Special guest appearance by Jon: Nobody’s sick today and I have decided to write today’s journal anyway. Where to begin? Well, it was kind of a slow day…
After yesterday’s long bus ride to Shigatse, almost everyone was in favor of meeting at 9:30am and sleeping in a bit. And maybe even taking another shower in the morning, just because we could–after three days without showers, you really want to take advantage of such luxuries when you have them!
It had rained for most of the night but the rain let up in time for breakfast and Mother Nature teased us a bit by making us think that it wouldn’t rain again. About half way to Tashilhunpo Monastery it began to rain again (it is still monsoon season!), catching one or two of the group off-guard and causing them to get a bit wet.
Tashilhunpo Monastery is quite large, and is also the traditional home of the Panchen Lama. The eleventh, and current, Panchen Lama lives exclusively in China and is traditionally the leader of the Monastery. So the obvious question is probably: If he is the leader of the Monastery, why does he live in China and not at the Monastery? Well, in May 1995 the Dalai Lama identified a six-year old boy as the reincarnation of the 10th Panchen Lama who had died a few years earlier. Within a month the young boy was forcibly relocated to a government compound in Beijing and the Chinese government, crying foul (because they wanted the reincarnation to be more open to Chinese rule) ordered the senior lamas of the Tashilhunpo Monastery to come up with a second, Chinese approved choice. The abbot of the monastery was later arrested for ‘revealing state secrets’ after consulting the Dalai Lama over the selection and the monastery was closed to tourists for a few months. Eventually the senior lamas of the Monastery selected the son of Communist Party members who was approved by Beijing (wow, there’s a surprise!). It would seem that by controlling Tibet’s #2 spiritual leader, China hopes to eventually be able to influence the identification of the reincarnation of the Dalai Lama after his death. It is also noteworthy to point out that the current (14th) Dalai Lama, who lives in exile in India, believes that as long as China occupies Tibet there will be no reincarnation of himself. Meanwhile, the 11th Panchen Lama that was arrested at the age of six is still under house arrest! Ah, the wonders of Communism…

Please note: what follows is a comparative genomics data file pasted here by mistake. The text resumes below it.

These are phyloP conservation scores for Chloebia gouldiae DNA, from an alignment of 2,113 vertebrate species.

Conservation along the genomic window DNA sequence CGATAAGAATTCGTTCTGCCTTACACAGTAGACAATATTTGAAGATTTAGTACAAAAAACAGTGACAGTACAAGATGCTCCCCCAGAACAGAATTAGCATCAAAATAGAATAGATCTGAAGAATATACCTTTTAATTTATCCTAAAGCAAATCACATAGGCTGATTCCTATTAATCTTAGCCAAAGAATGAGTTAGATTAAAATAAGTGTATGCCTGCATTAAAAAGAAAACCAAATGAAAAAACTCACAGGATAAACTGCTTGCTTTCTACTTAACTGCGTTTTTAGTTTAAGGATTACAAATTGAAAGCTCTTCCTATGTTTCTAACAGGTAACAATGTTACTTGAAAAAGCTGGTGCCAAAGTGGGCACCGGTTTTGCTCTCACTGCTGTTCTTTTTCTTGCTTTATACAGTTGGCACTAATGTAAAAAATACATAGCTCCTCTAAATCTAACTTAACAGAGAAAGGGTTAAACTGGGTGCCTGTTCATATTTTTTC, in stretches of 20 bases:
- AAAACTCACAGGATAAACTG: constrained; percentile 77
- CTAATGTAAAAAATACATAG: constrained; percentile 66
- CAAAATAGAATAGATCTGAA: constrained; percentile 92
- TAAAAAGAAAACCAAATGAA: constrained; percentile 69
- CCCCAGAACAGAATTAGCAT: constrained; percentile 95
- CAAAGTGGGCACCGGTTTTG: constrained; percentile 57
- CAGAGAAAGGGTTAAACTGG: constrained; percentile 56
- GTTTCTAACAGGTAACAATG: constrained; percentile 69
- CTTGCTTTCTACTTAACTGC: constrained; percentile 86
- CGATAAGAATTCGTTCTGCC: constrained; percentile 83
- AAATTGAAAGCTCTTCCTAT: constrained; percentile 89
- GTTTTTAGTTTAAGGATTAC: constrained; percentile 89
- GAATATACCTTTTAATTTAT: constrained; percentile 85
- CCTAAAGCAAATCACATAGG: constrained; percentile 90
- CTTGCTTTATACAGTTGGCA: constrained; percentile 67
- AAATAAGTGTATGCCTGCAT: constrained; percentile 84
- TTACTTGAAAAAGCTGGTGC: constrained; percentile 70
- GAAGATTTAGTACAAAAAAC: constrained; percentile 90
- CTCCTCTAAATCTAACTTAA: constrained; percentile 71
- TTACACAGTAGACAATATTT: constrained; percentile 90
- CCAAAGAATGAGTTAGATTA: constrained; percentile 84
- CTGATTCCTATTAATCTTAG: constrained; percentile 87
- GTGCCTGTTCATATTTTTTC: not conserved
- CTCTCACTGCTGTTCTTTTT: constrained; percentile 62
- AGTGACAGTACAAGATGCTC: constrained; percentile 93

Political commentary aside, and it’s very difficult not to be interested in the politics of the Chinese ‘liberation’ of Tibet – Tibet was self-ruled until China liberated Tibet in 1957, thus liberating the Tibetans to be ruled by the Chinese – the Monastery was very nice. In addition to several living quarters and a large dining area/prayer area, there were 5 stupas in total within the Monastery’s fortress-like walls some of which contain the remains of former Panchen Lamas and some of which are chapels.
I should also point out that there are a considerable number of stray dogs wandering around the Monastery. The Buddhists regard these dogs as holy creatures and are affectionately referred to as the reincarnations of naughty monks! So I suppose that the fact that the dogs have found their way back to a Monastery is sort of their way of atoning for their mischievous acts in a previous life. The monks of the Monastery treat the dogs very well and I even saw a couple of monks slipping a few dogs some food and playing with them.
After the monastery we were rather hungry and headed to a Tibetan restaurant with our British friends Mark & Laura, and were later joined by our group leader, Kath. Lunch took forever to get served, but this seems to be par for the course in Tibet so we are getting used to it, but it can be a point of frustration when the restaurant is otherwise empty but it still takes an hour to get a simple lunch of Chow Mein noodles, fried rice, and maybe some chips (french fries).
After lunch the group was going to head out to Shalu Monastery, which is 19km from Shigatse, but Heidi and I decided that we would rather get on the internet for the first time in about a week – we are a bit ‘monasteried out’. It turns out that the road to the Monastery was washed out by the monsoon rains and the road that they had to take was actually more of a river. The drive took about 1.5 to 2 hours each way but the group really enjoyed the people in the small town surrounding the Monastery and spent more time with them than they did at the Monastery.
Meanwhile, after the internet Heidi and I headed back to the hotel room and caught up on some much needed sleep, and woke up just in time to meet the group for dinner. Dinner was at the Tibetan restaurant where we had eaten lunch, which was fine by us as we already knew what food we liked (and also considered safe!) and didn’t have to think about what to order. In addition to a significant lack of appetite attributable to the altitude, we have decided to order the safest dishes on the menu, which tends to mean no meat and only vegetable dishes. We don’t want to get sick again! We are already thinking that this same game plan may need to be adopted while in mainland China.